Elissa Engel, MD
Eltrombopag (Promacta) boosted the platelet count in a 13-year-old boy with HIV-associated thrombocytopenia, according to case study results presented at the 2018 American Society of Pediatric Hematology/Oncology Conference (ASPHO), held May 2-5 in Pittsburgh, Pennsylvania.1
The findings are important because thrombocytopenia is a common hematologic event in pediatric HIV.
“After initiation of this mediation at 50 mg per day, [the child] showed a sustained improvement in his platelet count and has so far been free of symptomatic thrombocytopenia,” lead author Elissa Engel, MD, a second-year pediatric resident at the University of South Florida (USF), told OncLive®
The patient had previously failed on first-line treatment with IV immunoglobin and antiretroviral optimization.
The FDA approved oral eltrombopag, a thrombopoietin receptor agonist that stimulates bone marrow megakaryocytes to produce platelets, in November 2008 for treatment of thrombocytopenia in patients with idiopathic thrombocytopenic purpura who have had an insufficient response to corticosteroids, immunoglobulins, or splenectomy.
Thrombocytopenia was observed in 29 (8.5%) of 339 children with HIV in a 14-year study that evaluated for prevalence of the condition.2
Chronic and acute thrombocytopenia were observed in 22 and 7 children, respectively.
At ASPHO, Engel delivered the findings of a retrospective chart review in a poster. The patient in question was diagnosed with HIV after he experienced several incidents of thrush. At baseline, his white blood cell count was 1500 with a CD4 T cell count <1%. His HIV viral load was >50,000 copies/mL and he had a platelet count of 18,000.
His viral load was undetectable after 3 months of antiretroviral treatment with lamivudine/zidovudine (Combivir) and Iopinavir/ritonavir (Kaletra), but physicians were unable to resolve his thrombocytopenia. Physicians switched him to a combination of dolutegravir (Tivicay), abacavir (Ziagen), and emtricitabine (Emtriva) because that regimen has been associated with a lower incidence of thrombocytopenia.
The patient received infusions of IV immunoglobin on a near-monthly basis, but his response was short-lived and the treatment reduced his quality of life.
Physicians then initiated 50 mg of daily eltrombopag in hopes of maintaining a platelet count ≥10,000. The patient achieved a sustained platelet count of 32,000 to 88,000 with no significant adverse events (AEs).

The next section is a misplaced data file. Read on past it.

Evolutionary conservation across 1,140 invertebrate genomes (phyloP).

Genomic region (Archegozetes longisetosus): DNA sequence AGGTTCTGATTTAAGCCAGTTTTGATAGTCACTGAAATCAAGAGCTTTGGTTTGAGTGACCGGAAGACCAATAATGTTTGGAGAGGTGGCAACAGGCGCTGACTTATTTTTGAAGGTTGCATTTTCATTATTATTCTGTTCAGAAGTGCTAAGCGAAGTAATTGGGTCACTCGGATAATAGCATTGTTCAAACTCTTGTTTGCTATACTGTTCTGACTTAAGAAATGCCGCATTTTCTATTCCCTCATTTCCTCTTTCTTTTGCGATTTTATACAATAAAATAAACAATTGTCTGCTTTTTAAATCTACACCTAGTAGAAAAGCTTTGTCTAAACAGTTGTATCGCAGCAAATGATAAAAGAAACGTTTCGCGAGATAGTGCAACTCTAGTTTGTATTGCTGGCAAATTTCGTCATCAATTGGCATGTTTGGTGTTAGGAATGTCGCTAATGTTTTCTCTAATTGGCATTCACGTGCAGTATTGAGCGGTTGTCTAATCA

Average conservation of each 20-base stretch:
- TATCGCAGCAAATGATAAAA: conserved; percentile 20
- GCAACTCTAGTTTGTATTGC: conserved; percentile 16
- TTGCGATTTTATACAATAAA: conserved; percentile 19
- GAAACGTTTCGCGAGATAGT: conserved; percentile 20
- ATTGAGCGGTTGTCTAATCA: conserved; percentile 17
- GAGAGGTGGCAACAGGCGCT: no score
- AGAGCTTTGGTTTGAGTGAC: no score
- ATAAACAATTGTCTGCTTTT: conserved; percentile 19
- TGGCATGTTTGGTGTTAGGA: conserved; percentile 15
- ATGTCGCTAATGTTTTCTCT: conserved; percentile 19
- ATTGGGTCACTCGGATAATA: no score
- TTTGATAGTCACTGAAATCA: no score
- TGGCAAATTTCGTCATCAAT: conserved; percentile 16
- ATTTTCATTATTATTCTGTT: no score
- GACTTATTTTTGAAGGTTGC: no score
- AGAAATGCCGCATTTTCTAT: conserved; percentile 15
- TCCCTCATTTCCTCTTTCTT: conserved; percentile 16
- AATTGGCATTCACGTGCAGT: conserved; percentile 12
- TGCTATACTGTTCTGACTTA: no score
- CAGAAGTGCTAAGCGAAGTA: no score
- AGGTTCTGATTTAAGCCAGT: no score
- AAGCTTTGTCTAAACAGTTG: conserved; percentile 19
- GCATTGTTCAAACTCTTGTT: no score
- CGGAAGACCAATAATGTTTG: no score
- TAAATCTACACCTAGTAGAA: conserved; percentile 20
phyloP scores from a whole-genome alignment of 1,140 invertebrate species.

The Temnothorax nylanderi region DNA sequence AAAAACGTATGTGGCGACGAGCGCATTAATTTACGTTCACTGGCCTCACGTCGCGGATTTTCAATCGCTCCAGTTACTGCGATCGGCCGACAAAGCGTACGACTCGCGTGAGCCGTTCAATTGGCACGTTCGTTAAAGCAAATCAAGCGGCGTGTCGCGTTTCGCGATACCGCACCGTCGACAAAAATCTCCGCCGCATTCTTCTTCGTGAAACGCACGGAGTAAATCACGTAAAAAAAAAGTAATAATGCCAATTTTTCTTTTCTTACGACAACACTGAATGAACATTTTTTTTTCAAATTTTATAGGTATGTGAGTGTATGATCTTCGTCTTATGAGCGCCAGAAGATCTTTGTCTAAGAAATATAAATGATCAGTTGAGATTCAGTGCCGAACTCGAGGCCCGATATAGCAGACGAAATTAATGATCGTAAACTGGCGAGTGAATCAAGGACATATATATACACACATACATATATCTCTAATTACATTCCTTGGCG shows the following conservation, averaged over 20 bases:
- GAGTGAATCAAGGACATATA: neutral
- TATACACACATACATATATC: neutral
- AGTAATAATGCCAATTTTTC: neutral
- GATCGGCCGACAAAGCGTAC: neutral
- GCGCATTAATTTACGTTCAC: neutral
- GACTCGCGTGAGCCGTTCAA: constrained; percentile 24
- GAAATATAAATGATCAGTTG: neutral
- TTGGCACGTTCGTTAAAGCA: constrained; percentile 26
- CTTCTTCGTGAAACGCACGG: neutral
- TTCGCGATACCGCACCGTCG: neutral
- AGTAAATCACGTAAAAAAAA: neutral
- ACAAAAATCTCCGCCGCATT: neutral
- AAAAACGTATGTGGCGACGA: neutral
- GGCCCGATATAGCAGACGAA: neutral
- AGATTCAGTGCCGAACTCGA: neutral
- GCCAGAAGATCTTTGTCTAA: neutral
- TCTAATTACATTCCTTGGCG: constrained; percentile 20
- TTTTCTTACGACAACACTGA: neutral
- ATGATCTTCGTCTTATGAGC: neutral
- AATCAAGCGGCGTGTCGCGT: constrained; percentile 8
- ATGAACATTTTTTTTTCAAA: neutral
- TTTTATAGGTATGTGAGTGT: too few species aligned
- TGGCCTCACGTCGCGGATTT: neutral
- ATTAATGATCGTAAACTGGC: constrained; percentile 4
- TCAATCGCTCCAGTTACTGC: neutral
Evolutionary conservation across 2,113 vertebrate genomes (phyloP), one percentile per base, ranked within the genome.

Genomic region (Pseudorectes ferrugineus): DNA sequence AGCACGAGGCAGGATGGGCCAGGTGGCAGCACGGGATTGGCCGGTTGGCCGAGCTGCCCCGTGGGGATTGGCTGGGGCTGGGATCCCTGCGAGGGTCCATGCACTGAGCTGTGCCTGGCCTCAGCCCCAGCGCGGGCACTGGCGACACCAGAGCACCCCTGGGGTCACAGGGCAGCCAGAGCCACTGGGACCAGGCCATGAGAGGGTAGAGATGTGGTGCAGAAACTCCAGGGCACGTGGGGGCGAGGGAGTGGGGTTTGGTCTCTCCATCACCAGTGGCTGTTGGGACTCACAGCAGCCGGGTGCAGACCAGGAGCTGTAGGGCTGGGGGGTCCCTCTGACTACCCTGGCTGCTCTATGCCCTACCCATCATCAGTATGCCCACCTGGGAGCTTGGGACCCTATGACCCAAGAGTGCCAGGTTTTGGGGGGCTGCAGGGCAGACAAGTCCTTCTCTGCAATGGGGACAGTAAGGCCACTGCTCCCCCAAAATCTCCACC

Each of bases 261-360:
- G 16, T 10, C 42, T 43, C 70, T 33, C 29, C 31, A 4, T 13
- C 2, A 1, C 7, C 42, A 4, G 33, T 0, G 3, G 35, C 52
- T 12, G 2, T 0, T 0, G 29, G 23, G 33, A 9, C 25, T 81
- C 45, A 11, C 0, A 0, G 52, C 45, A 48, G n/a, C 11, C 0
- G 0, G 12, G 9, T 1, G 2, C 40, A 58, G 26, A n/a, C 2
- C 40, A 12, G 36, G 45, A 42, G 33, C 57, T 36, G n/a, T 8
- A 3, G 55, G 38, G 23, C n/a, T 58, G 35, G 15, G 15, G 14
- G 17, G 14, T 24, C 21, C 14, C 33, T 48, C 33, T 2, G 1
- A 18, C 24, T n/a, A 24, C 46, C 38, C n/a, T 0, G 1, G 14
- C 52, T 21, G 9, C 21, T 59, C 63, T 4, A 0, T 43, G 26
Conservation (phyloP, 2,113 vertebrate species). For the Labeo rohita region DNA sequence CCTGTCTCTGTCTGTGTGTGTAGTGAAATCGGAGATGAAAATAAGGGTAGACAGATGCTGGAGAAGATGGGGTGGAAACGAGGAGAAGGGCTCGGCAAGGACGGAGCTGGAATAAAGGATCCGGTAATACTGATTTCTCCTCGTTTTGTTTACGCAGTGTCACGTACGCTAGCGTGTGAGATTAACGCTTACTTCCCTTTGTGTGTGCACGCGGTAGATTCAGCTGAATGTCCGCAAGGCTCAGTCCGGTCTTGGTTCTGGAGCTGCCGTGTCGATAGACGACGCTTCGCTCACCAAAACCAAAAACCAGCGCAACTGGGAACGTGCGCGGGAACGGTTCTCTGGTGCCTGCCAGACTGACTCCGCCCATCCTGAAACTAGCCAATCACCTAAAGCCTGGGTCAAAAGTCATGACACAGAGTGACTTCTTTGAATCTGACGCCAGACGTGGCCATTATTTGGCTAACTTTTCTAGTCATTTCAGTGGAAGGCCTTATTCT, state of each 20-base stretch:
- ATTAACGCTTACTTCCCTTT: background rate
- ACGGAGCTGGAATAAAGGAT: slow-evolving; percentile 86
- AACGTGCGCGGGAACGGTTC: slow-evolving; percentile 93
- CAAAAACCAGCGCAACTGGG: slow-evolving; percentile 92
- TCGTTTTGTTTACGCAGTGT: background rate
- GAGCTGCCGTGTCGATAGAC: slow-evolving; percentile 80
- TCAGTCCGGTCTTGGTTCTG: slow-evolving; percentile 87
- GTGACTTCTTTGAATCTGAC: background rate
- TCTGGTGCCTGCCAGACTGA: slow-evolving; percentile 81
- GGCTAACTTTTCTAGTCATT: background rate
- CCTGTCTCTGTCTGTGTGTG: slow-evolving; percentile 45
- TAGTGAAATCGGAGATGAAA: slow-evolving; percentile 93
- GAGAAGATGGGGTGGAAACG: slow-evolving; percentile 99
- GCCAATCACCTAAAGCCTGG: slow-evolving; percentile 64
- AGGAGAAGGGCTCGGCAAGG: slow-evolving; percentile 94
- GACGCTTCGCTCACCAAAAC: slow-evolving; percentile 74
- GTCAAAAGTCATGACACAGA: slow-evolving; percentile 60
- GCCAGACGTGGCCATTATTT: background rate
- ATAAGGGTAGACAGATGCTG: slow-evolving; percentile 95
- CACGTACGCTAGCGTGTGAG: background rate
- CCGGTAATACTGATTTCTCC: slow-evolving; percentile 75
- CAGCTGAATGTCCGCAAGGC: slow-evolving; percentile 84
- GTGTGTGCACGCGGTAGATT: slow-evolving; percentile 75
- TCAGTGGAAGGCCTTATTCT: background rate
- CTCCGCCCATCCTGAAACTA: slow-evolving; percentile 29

Eltrombopag is rarely prescribed for pediatric patients because the drug has a black box warning for hepatotoxicity, Engel explained. When used in combination with interferon and ribavirin, eltrombopag has been associated with increased risk for hepatotoxicity, which can aggravate underlying cardiopulmonary disease and increase the risk for death.3
Physicians at USF decided to move forward with eltrombopag based on results from the PETIT and PETIT2 trials involving children with persistent and chronic immune thrombocytopenia.4,5
PETIT was a 3-part, randomized, multicenter, placebo-controlled study trial conducted at 22 medical centers. Investigators recruited patients aged 1 to 17 years with immune thrombocytopenia lasting ≥6 months and platelet count less than 30 × 109
/L who were relapsed/refractory to at least 1 previous treatment or who were ineligible for other treatments because of a medical disorder.
Part 1 was a dose-finding phase in which patients received open-label eltrombopag for 24 weeks. In the double-blind part 2, patients were randomly assigned to eltrombopag or placebo for 7 weeks. Part 2 included additional patients not treated in the dose-finding phase.
In the open-label part 3, patients who previously received eltrombopag stayed on-treatment for 17 additional weeks while those who had previously received placebo were assigned to 24 weeks of eltrombopag.
The proportion of patients who had a platelet count of ≥50 × 109
/ L at least once during weeks 1 to 6 of the randomized phase of the study without rescue therapy was the primary endpoint. Forty-five patients were assigned to eltrombopag and 22 were assigned to placebo.
During part 2, 62% (n = 28) of patients assigned to eltrombopag achieved the primary endpoint compared with 32% (7) of those assigned to placebo (odds ratio [OR], 4.31, 95% CI, 1.39-13.34, P
= .011). Thirteen patients (29%) assigned to eltrombopag maintained responses through week 6 compared with only 1 (5%) patient in the placebo group. Eleven (24%) patients in eltrombopag group had a continuous response for more than 3 weeks compared with zero patients assigned to placebo, according to post-hoc analysis.